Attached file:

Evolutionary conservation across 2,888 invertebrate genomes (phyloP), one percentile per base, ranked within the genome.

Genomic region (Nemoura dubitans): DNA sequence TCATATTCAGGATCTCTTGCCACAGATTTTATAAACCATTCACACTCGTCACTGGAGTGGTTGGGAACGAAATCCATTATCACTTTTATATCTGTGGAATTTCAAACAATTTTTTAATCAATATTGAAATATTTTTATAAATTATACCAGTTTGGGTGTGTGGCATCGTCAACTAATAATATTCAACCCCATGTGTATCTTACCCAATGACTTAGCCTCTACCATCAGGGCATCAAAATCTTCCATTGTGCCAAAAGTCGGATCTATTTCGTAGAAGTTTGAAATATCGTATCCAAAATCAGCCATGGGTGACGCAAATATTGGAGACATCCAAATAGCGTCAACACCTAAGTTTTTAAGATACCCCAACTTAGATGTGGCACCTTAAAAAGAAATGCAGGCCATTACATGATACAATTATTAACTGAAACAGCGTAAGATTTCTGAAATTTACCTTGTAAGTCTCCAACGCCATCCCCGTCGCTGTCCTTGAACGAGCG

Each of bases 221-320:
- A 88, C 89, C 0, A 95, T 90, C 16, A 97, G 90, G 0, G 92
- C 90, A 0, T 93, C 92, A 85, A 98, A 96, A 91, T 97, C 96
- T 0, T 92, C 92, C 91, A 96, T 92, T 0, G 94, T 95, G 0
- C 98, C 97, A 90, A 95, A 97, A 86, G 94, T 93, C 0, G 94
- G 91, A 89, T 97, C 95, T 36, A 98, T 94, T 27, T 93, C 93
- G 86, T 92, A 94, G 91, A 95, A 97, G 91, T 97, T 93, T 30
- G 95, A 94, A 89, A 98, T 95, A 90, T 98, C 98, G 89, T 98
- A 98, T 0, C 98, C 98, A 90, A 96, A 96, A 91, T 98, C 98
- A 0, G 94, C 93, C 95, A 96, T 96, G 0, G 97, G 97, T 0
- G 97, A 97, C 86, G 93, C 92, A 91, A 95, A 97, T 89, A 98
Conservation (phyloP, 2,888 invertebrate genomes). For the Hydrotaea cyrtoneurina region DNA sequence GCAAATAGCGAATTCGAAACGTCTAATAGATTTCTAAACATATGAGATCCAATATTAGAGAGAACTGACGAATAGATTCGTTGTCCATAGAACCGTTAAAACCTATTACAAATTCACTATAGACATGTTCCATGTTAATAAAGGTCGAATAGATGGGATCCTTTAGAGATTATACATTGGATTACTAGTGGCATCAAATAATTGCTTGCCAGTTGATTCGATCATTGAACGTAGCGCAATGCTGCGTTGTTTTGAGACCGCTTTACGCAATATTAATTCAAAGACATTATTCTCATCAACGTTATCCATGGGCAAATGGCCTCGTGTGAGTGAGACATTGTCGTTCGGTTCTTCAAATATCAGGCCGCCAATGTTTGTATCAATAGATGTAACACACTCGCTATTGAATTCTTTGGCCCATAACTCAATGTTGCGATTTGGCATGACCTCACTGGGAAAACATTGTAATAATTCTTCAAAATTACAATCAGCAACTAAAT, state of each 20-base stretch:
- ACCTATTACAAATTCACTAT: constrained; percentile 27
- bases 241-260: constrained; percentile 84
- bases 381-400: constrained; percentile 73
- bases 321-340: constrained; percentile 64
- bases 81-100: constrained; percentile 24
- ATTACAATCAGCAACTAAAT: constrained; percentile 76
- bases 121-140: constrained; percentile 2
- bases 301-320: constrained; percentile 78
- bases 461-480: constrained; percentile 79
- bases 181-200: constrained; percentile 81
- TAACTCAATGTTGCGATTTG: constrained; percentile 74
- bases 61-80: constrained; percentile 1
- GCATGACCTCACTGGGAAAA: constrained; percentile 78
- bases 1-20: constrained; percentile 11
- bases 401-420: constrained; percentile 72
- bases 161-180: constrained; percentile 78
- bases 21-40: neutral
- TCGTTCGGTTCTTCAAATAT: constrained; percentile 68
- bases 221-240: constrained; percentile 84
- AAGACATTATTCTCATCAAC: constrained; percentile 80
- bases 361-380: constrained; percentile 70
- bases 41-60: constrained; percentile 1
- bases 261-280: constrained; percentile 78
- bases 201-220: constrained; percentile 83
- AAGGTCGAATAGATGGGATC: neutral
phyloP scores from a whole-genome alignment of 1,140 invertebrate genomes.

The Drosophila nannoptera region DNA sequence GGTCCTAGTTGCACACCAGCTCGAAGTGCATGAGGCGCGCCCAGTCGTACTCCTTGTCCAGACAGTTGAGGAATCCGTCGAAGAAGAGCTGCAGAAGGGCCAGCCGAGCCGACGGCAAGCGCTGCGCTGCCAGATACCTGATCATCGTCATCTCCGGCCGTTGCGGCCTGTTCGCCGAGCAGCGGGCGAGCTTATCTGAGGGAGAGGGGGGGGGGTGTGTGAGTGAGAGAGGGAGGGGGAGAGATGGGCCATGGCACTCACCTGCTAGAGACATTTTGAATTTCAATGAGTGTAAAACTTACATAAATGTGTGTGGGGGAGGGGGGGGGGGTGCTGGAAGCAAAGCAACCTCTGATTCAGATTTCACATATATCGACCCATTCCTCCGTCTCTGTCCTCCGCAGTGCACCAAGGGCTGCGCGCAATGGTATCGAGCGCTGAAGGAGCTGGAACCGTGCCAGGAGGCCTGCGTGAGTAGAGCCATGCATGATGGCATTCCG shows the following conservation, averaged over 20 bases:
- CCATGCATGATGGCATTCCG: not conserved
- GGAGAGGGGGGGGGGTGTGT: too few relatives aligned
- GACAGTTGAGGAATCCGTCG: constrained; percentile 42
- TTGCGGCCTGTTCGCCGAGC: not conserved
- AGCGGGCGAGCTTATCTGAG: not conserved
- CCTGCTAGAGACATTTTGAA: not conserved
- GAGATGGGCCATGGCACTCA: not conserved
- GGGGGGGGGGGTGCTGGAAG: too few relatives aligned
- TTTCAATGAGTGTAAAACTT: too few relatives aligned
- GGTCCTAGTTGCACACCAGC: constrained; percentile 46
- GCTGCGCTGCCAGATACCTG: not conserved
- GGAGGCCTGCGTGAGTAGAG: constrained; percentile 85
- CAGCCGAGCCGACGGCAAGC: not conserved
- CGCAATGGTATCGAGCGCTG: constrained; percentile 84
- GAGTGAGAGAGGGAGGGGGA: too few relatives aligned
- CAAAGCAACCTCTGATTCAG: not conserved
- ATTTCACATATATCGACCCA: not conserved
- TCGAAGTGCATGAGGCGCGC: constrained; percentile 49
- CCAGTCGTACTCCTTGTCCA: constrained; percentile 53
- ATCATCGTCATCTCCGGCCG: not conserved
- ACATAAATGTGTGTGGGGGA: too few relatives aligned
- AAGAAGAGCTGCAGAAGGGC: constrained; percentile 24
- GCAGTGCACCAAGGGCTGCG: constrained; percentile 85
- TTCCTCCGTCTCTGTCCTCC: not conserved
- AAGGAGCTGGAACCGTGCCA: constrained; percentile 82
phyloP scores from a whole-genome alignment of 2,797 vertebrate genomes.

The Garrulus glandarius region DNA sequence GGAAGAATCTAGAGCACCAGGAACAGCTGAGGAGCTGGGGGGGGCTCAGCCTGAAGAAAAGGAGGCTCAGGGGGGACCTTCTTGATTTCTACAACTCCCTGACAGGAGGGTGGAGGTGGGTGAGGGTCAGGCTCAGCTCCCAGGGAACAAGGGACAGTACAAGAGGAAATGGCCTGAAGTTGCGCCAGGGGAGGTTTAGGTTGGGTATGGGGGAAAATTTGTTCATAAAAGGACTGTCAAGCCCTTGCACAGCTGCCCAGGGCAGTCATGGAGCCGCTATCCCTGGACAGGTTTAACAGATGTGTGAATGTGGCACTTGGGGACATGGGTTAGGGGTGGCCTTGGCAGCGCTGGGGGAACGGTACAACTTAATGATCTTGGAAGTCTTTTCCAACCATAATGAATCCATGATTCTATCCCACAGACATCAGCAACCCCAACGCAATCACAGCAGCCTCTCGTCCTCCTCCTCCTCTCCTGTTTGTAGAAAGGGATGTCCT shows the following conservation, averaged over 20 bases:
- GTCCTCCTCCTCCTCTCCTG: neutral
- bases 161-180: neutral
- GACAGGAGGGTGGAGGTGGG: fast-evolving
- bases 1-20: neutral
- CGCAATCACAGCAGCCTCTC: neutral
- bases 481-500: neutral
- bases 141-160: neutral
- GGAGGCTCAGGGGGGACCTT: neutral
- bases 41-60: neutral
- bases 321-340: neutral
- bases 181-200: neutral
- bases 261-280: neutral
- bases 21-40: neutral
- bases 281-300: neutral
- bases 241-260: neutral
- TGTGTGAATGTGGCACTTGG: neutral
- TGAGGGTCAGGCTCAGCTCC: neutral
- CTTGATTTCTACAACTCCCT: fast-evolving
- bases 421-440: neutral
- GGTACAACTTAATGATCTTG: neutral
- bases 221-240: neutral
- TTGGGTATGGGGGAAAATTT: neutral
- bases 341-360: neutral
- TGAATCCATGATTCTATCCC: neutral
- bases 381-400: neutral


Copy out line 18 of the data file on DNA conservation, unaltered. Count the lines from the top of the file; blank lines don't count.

- bases 321-340: constrained; percentile 64